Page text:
This year Finland celebrates its 100th birthday and is hosting an array of events and festivals to mark the occasion. We spent a few quiet days visiting the Nordic country’s capital, Helsinki glimpsing the cultured city’s life in early spring between it’s busy winter and summer tourist seasons.
Upon our arrival at Helsinki-Vantaa Airport we were greeted with an abundance of useful information and tourist literature that was freely available. We were eager for local suggestions of how we could explore Finland in the forthcoming days, beyond what we had just researched from afar of this capital city surrounded by water.
The logistics of getting to our hotel turned out to be much simpler than anticipated, with regular direct trains to and from the Helsinki (Helsingfors) Central Railway Station, in Kluuvi the transportation from the airport to downtown Helsinki was straightforward. We then had options of taking taxis, trams or the metro (from Rautatientori) to our destination.
The tram routes also meant that on the colder wet days of our trip, we could still happily sight-see and marvel at the capital’s distinct architecture while seated and dry. Amusing then that while we were experiencing a chill and refreshing sea breeze at every angle of our Helsinki trip, Britain was having a mild heatwave that weekend – dubbed as the start of summer.
According to your budget, there are plenty of affordable hotels to choose in Helsinki. Our choice, the Radisson Blu Seaside, is a 4* newly refurbished affair located amongst the Ruoholahti business district away from the city’s centre, which is around an eight minute commute or approximately twenty minutes walking. Our comfortable retreat, also offered us panoramic views of Helsinki’s West Harbour area, along with several restaurants and Helsinki’s Flea Market and Modern Art Museum all within easy walking distance.
When we ventured further, Market Square (Kauppatori), South Harbour and Finnair Skywheel provided different views of Helsinki and its vast waters, the ice chunks across the frozen sea appeared to us like stepping stones alongside the vast ships. As sturdy as these steps looked we would clearly not be taking our chances gliding on them.
On this noticeably cold day we were not experiencing this lively Market area in its popular and appealing state, but it was most atmospheric and we were warmed by the hot food and beverages on offer while we strolled through the Old Market Hall.
Helsinki’s cultural vibrancy portrays influences from both East and West, plus tradition with modern too, so it was difficult to narrow down our sightseeing choices. Had we visited in peak tourist season, we would have found this more of an issue. However, some choices were seasonal and therefore made for us, such as visiting Linnanmäki Amusement Park and its rotating Observation Tower, which was closed until late April (well after our visit).
within Temppeliaukio Church, also known as Rock Church. As well as seeing the Modern Life! – Finnish Modernism and the International Dimension exhibition at HAM (Helsinki Art Museum) and admiring the work by Tove Jansson also held at the museum, an exciting feat after the obligatory shopping for Moomin memorabilia had been done.
Helsinki’s visitor guides offer details of its various areas, such as the Design District, Hipster District and Historical centre. We were drawn to the capital’s various shopping opportunities, not just the large department stores and shopping centres, but also the numerous vintage shops and quirky souvenir shops scattered around the city.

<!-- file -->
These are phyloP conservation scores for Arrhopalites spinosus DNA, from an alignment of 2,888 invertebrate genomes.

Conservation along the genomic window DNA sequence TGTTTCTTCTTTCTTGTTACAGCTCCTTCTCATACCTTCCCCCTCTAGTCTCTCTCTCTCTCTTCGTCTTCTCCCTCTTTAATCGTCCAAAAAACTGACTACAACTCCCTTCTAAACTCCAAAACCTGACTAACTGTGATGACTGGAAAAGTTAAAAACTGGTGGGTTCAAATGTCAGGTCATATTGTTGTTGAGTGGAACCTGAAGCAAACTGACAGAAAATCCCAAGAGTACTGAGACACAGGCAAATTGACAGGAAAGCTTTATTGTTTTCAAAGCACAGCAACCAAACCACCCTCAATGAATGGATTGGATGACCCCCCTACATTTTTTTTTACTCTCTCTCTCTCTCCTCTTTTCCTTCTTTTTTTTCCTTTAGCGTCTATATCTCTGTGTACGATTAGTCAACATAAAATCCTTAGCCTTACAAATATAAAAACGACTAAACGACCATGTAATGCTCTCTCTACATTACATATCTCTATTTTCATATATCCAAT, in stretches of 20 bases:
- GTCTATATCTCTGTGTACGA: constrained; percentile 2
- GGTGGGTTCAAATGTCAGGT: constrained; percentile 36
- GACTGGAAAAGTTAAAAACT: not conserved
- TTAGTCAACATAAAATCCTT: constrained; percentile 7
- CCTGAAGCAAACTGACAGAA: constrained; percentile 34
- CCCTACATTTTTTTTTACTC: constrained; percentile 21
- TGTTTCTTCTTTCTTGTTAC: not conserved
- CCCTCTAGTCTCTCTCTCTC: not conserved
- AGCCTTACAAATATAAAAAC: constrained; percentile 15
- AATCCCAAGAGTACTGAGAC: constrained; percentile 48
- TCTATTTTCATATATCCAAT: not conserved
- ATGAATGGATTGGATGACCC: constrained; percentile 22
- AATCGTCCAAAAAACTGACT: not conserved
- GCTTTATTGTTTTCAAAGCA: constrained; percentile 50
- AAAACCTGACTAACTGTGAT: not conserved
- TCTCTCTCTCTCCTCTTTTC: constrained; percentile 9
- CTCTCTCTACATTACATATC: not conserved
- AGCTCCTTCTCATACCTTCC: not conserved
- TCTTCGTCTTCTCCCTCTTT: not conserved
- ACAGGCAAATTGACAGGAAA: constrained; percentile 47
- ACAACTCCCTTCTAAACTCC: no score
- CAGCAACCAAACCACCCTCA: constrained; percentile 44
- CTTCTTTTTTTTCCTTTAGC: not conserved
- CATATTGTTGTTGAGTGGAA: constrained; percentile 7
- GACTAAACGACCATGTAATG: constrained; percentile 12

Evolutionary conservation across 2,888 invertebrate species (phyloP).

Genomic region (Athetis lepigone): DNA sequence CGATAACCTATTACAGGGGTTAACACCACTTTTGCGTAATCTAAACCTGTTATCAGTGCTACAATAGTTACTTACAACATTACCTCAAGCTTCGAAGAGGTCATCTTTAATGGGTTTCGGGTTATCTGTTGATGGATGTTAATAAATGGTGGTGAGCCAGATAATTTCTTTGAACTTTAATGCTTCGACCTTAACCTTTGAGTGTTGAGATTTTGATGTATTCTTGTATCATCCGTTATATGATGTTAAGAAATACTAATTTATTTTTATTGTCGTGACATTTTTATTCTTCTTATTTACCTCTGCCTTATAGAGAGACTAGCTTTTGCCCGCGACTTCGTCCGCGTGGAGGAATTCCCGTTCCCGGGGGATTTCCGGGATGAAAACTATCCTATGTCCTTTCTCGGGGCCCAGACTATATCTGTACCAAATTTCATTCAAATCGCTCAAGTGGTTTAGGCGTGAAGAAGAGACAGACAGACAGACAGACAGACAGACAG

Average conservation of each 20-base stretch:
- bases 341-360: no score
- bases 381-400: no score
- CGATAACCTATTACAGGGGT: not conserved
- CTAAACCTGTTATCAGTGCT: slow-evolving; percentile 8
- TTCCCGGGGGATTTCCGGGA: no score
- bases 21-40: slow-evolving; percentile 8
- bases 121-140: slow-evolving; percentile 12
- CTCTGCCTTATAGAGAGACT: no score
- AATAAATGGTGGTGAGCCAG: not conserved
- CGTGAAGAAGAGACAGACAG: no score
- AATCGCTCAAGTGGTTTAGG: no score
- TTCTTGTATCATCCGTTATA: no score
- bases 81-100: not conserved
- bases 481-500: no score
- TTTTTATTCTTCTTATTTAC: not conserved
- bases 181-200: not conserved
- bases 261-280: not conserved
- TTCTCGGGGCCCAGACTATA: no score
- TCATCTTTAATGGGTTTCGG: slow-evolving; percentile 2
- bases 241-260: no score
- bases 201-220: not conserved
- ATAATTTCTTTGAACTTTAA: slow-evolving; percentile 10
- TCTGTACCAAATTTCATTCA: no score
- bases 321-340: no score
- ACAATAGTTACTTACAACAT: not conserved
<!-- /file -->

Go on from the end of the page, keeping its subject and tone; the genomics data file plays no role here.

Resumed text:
Whenever we lost our bearings we were pleased to be helped by friendly locals who pointed us to our next adventure, and this warm vibe was consistent with the majority of our encounters during this frosty trip.
Due to our casual planning we were unable to visit Lapland as we had hoped prior to the trip (that will be saved for another break). There were varied excursions and day trips from and around Helsinki that were available at short notice (some seasonally dependent) and more manageable in the time we had, such as visiting the Fortress of Suomenlinna or the Seurasaari Island and Open-Air Museum, taking a trip to Espoo, Vantaa or Lake Tuusula and the Nuuksio National park, sightseeing the Helsinki Archipelago islands and many others. After much consideration, we opted for a memorable day trip across the Baltic Sea to visit Tallinn, the capital of Estonia.
Ferries depart regularly from Helsinki’s Harbour terminals with different companies offering various cruise options. Our pleasant voyage on Tallink Siljia’s ten-deck ship took two hours to reach its destination on the southern coast of the Gulf of Finland.
Outside the Tallinn D-terminal (where we arrived) frequent buses operate providing transportation to various points in Tallinn and we were easily able to walk to the distinct walls of Tallinn’s Old Town within around ten minutes.
With pastel-coloured medieval buildings, church-spires, vast pillars and domes amid its skyline, the vision of this Hanseatic town was striking even from afar.
The character, charm and appeal of the Old Town was apparent within our first few steps across its many cobbled stones and the hours we spent exploring this UNESCO World Heritage site soon passed quickly.
We were rewarded with impressive sights with each corner we turned, shop we ventured into, or hill we ascended. There were several points where we stopped to ponder exactly what we were taking in, or in other instances simply gasp in exclamation, of the many highlights experienced, ones that particularly stood out were the St Alexander Nevsky Cathedral, Kiek in de Kök, St Catherine’s Passage, standing in the Town Hall Square and the views from Toompea Hill.
Had our travel time permitted it, we would liked to have visited other places in Tallinn and see more of Estonia, and this wishlist features, Kadriorg Park, Kumu Museum and the Tallinn TV Tower among others.